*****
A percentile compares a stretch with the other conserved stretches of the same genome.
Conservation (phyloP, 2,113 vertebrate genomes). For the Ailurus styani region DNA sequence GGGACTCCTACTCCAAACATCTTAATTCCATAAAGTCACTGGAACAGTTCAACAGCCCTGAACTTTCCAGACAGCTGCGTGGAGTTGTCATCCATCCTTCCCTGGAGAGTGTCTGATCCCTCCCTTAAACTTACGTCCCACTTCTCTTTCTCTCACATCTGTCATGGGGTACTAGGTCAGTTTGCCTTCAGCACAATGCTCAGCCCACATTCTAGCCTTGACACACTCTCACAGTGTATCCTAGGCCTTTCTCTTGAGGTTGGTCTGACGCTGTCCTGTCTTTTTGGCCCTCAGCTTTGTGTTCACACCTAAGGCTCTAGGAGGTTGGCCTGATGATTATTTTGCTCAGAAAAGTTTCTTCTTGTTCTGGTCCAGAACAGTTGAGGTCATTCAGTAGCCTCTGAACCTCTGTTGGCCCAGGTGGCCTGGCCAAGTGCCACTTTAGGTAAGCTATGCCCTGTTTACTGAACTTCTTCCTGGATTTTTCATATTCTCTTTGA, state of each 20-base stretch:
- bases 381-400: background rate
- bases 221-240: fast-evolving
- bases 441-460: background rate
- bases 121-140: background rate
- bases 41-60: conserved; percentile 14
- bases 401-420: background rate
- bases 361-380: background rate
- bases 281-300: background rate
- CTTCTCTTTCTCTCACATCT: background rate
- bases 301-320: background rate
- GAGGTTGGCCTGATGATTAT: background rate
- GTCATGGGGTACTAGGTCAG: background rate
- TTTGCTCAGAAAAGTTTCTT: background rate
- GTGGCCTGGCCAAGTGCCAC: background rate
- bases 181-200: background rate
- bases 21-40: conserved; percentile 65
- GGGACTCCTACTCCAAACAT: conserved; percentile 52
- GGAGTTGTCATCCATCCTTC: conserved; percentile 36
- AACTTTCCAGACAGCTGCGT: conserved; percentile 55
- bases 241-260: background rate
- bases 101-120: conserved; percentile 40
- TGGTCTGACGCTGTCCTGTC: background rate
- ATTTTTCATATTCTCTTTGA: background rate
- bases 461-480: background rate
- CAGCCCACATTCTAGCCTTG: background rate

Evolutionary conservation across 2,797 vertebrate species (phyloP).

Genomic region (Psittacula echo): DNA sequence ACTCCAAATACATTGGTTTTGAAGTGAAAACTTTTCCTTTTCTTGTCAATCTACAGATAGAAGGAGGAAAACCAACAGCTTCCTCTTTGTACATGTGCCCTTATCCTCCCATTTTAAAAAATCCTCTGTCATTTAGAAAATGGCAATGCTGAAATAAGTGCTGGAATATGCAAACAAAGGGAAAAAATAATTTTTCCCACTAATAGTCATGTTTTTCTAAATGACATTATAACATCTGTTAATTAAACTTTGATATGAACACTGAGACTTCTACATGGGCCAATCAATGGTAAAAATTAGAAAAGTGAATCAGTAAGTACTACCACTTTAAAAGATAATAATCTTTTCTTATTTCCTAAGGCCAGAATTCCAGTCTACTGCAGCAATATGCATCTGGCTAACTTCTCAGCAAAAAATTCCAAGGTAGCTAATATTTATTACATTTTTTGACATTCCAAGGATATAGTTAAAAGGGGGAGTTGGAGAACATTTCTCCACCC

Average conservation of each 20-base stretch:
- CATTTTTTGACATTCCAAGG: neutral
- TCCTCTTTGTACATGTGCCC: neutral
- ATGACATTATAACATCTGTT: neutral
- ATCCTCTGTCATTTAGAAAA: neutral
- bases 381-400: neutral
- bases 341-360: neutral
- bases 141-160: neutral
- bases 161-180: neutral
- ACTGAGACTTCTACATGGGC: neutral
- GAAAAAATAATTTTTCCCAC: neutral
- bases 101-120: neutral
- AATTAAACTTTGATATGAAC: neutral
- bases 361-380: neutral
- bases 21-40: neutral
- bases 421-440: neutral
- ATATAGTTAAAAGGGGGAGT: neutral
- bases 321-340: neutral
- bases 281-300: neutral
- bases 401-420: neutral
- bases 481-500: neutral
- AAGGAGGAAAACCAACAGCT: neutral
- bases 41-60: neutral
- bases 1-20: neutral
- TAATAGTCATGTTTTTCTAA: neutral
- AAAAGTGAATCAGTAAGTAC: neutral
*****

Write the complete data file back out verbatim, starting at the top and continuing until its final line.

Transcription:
A percentile compares a stretch with the other conserved stretches of the same genome.
Conservation (phyloP, 2,113 vertebrate genomes). For the Ailurus styani region DNA sequence GGGACTCCTACTCCAAACATCTTAATTCCATAAAGTCACTGGAACAGTTCAACAGCCCTGAACTTTCCAGACAGCTGCGTGGAGTTGTCATCCATCCTTCCCTGGAGAGTGTCTGATCCCTCCCTTAAACTTACGTCCCACTTCTCTTTCTCTCACATCTGTCATGGGGTACTAGGTCAGTTTGCCTTCAGCACAATGCTCAGCCCACATTCTAGCCTTGACACACTCTCACAGTGTATCCTAGGCCTTTCTCTTGAGGTTGGTCTGACGCTGTCCTGTCTTTTTGGCCCTCAGCTTTGTGTTCACACCTAAGGCTCTAGGAGGTTGGCCTGATGATTATTTTGCTCAGAAAAGTTTCTTCTTGTTCTGGTCCAGAACAGTTGAGGTCATTCAGTAGCCTCTGAACCTCTGTTGGCCCAGGTGGCCTGGCCAAGTGCCACTTTAGGTAAGCTATGCCCTGTTTACTGAACTTCTTCCTGGATTTTTCATATTCTCTTTGA, state of each 20-base stretch:
- bases 381-400: background rate
- bases 221-240: fast-evolving
- bases 441-460: background rate
- bases 121-140: background rate
- bases 41-60: conserved; percentile 14
- bases 401-420: background rate
- bases 361-380: background rate
- bases 281-300: background rate
- CTTCTCTTTCTCTCACATCT: background rate
- bases 301-320: background rate
- GAGGTTGGCCTGATGATTAT: background rate
- GTCATGGGGTACTAGGTCAG: background rate
- TTTGCTCAGAAAAGTTTCTT: background rate
- GTGGCCTGGCCAAGTGCCAC: background rate
- bases 181-200: background rate
- bases 21-40: conserved; percentile 65
- GGGACTCCTACTCCAAACAT: conserved; percentile 52
- GGAGTTGTCATCCATCCTTC: conserved; percentile 36
- AACTTTCCAGACAGCTGCGT: conserved; percentile 55
- bases 241-260: background rate
- bases 101-120: conserved; percentile 40
- TGGTCTGACGCTGTCCTGTC: background rate
- ATTTTTCATATTCTCTTTGA: background rate
- bases 461-480: background rate
- CAGCCCACATTCTAGCCTTG: background rate

Evolutionary conservation across 2,797 vertebrate species (phyloP).

Genomic region (Psittacula echo): DNA sequence ACTCCAAATACATTGGTTTTGAAGTGAAAACTTTTCCTTTTCTTGTCAATCTACAGATAGAAGGAGGAAAACCAACAGCTTCCTCTTTGTACATGTGCCCTTATCCTCCCATTTTAAAAAATCCTCTGTCATTTAGAAAATGGCAATGCTGAAATAAGTGCTGGAATATGCAAACAAAGGGAAAAAATAATTTTTCCCACTAATAGTCATGTTTTTCTAAATGACATTATAACATCTGTTAATTAAACTTTGATATGAACACTGAGACTTCTACATGGGCCAATCAATGGTAAAAATTAGAAAAGTGAATCAGTAAGTACTACCACTTTAAAAGATAATAATCTTTTCTTATTTCCTAAGGCCAGAATTCCAGTCTACTGCAGCAATATGCATCTGGCTAACTTCTCAGCAAAAAATTCCAAGGTAGCTAATATTTATTACATTTTTTGACATTCCAAGGATATAGTTAAAAGGGGGAGTTGGAGAACATTTCTCCACCC

Average conservation of each 20-base stretch:
- CATTTTTTGACATTCCAAGG: neutral
- TCCTCTTTGTACATGTGCCC: neutral
- ATGACATTATAACATCTGTT: neutral
- ATCCTCTGTCATTTAGAAAA: neutral
- bases 381-400: neutral
- bases 341-360: neutral
- bases 141-160: neutral
- bases 161-180: neutral
- ACTGAGACTTCTACATGGGC: neutral
- GAAAAAATAATTTTTCCCAC: neutral
- bases 101-120: neutral
- AATTAAACTTTGATATGAAC: neutral
- bases 361-380: neutral
- bases 21-40: neutral
- bases 421-440: neutral
- ATATAGTTAAAAGGGGGAGT: neutral
- bases 321-340: neutral
- bases 281-300: neutral
- bases 401-420: neutral
- bases 481-500: neutral
- AAGGAGGAAAACCAACAGCT: neutral
- bases 41-60: neutral
- bases 1-20: neutral
- TAATAGTCATGTTTTTCTAA: neutral
- AAAAGTGAATCAGTAAGTAC: neutral